I am deeply proud of our collective accomplishments and the service we have provided to the 250,000 men, women and children who rely on us for care. I am hugely grateful to our incredible clinicians and support staff. I truly thank our very special leadership team (present and retired) for putting up with the “Mitchell-isms” and quirks and for their unparalleled efforts transforming a little community hospital into a regional medical center. I especially thank Michael Dowling, Mark Solazzo, Steve Bello, Kevin Beiner, Winnie Mack and our many Northwell colleagues for believing in our vision and tremendously investing in our medical center. I warmly recognize the late Ted Jospe, the late Jack Gallagher, the late Stephen Patterson, Leon Cohen, Mike Nolan, Robert Wild, and Barry Shapiro for their guidance over the years.
I am humbled by our community support. I am deeply thankful for the total dedication of our Board of Directors, including the three chairs I had the privilege of working with – Jospeh Van de Wetering, the late Jesse R. Goodale III, and Sherry Patterson, and vice chairs, Andrew Mendelson and J. Gordon Huszagh. I am so grateful to our Foundation Board led first by J. Gordon Huszagh and now Emilie Roy Corey whose leadership and commitment are immeasurable. And last, but certainly not least, I applaud our wonderful community and staff donors who have made such a difference by supporting our growth and advancement.
As of Feb. 1, I have transitioned my role to focus on development and major real estate projects. I am handing the torch to Dr. Amy Loeb, a true leader and visionary in our field. I sincerely congratulate Amy on becoming the executive director of PBMC. If you know Amy, you are probably as awed by her accomplishments and capabilities as I am. But if you know Amy, you also know she is someone you can trust as a friend, as a confidant, and as someone who sees herself as a willing servant to our remarkable staff and the community we care for.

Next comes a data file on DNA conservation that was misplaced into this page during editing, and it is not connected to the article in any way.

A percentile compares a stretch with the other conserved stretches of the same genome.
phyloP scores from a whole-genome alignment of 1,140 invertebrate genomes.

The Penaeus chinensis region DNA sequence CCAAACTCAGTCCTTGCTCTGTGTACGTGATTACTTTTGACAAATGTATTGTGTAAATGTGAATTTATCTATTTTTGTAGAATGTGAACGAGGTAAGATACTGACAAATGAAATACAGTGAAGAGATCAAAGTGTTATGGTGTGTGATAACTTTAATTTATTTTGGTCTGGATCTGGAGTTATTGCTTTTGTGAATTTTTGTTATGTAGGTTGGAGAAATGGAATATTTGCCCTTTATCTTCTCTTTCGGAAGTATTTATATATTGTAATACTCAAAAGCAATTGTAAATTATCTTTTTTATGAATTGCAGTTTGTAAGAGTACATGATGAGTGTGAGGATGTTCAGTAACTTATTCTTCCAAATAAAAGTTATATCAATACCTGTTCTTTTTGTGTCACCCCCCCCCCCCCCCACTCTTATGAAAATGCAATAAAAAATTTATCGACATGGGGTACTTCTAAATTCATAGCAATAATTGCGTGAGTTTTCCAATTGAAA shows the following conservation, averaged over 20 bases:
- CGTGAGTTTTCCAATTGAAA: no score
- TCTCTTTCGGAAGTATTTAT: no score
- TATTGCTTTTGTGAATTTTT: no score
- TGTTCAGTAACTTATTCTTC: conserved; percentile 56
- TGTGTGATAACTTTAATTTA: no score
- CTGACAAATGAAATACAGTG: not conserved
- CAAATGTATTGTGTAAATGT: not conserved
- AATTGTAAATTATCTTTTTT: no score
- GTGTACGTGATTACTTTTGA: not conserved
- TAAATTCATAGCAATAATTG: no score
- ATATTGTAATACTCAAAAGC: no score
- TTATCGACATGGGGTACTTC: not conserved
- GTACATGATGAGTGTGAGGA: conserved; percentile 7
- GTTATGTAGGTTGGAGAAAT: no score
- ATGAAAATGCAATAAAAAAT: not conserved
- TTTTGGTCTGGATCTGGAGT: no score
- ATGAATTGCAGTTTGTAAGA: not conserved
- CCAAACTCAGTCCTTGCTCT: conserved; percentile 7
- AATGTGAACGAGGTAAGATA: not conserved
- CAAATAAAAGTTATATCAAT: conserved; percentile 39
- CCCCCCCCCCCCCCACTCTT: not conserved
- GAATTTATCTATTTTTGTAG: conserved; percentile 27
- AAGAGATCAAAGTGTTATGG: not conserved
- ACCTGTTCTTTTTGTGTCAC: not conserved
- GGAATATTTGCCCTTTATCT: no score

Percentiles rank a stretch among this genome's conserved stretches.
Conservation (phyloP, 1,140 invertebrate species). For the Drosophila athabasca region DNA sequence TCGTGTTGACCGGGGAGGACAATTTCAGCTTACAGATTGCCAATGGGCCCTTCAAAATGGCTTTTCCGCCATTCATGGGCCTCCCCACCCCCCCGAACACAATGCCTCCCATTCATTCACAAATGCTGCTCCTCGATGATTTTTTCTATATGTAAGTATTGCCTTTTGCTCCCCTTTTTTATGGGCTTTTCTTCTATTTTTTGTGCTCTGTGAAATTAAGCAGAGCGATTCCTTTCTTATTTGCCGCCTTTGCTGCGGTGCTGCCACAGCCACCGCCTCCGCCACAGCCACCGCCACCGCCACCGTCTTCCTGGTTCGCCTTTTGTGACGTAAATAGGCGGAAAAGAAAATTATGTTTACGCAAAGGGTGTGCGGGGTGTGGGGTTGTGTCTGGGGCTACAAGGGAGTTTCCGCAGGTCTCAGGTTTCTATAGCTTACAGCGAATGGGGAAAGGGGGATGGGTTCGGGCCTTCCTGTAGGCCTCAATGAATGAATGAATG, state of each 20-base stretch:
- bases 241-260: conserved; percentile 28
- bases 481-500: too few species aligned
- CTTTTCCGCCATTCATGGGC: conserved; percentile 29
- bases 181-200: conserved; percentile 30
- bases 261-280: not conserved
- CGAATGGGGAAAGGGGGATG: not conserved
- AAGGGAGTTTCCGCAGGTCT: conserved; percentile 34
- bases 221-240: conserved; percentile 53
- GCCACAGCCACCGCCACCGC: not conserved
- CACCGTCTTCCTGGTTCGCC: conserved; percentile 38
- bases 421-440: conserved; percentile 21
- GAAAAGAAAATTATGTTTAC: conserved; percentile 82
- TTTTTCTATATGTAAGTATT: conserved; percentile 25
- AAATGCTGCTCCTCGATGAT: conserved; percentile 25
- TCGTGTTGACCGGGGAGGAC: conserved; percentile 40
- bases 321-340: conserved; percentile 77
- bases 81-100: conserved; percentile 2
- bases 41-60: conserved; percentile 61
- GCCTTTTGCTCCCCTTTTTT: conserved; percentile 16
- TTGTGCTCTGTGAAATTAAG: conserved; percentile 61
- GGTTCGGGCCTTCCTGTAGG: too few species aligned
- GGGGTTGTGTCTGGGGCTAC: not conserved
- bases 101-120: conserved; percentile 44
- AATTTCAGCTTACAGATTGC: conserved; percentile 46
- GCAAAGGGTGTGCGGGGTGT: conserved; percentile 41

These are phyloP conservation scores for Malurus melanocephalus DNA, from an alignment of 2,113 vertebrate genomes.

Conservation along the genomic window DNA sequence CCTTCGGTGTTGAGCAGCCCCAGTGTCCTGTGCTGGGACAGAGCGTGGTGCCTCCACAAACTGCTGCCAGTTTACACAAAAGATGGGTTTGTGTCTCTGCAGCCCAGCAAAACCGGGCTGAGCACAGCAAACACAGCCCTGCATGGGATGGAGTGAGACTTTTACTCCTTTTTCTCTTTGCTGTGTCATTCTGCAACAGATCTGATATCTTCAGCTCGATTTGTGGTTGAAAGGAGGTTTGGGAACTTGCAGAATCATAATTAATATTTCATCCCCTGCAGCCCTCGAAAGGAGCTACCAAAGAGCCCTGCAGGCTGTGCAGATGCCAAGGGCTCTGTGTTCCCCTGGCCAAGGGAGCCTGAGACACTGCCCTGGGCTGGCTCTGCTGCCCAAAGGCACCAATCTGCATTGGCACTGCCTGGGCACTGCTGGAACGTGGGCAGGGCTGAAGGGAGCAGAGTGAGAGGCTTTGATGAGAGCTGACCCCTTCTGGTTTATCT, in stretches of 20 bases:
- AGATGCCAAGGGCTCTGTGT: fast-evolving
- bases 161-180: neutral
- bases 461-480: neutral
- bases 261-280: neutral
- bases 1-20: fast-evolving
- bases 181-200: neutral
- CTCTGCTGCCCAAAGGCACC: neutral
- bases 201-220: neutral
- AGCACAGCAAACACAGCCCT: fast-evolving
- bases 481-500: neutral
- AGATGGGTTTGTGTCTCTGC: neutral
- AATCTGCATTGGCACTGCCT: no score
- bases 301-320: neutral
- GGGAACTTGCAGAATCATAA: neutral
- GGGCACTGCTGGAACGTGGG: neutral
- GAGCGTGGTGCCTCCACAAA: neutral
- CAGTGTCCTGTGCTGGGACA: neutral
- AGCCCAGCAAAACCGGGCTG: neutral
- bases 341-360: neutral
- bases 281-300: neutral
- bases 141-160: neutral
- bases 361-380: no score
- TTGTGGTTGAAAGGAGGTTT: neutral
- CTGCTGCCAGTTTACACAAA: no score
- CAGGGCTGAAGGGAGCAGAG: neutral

With Amy’s leadership, Peconic Bay Medical Center is in great hands. She is assuming the role at a time when the organization is poised for growth in bringing a wider range of vitally needed services to the community, and she is the perfect person at the perfect time to lead this effort. I am sure she will be gratified by the enthusiasm with which you join in the effort.
I know she can count on your support. And I want you to know she will have my support, too. But please know I’m not going far. I will continue to lead the Peconic Bay Medical Center Foundation located at our Entenmann Campus. Together with Emilie Roy Corey, Chair, the Foundation Board and the Foundation team, we will continue to raise the critical funds necessary to support the Medical Center in its next phases of development.
So, this is not goodbye by any means. I look forward to maintaining the lifelong friendships I have developed with each of you. Finally, I look forward to enjoying many more wonderful moments with Mary, our children, and grandkids on our most amazing North Fork — just like on that special day in March 20 years ago.
This column was first published in a newsletter sent by Peconic Bay Medical Center, Northwell Health.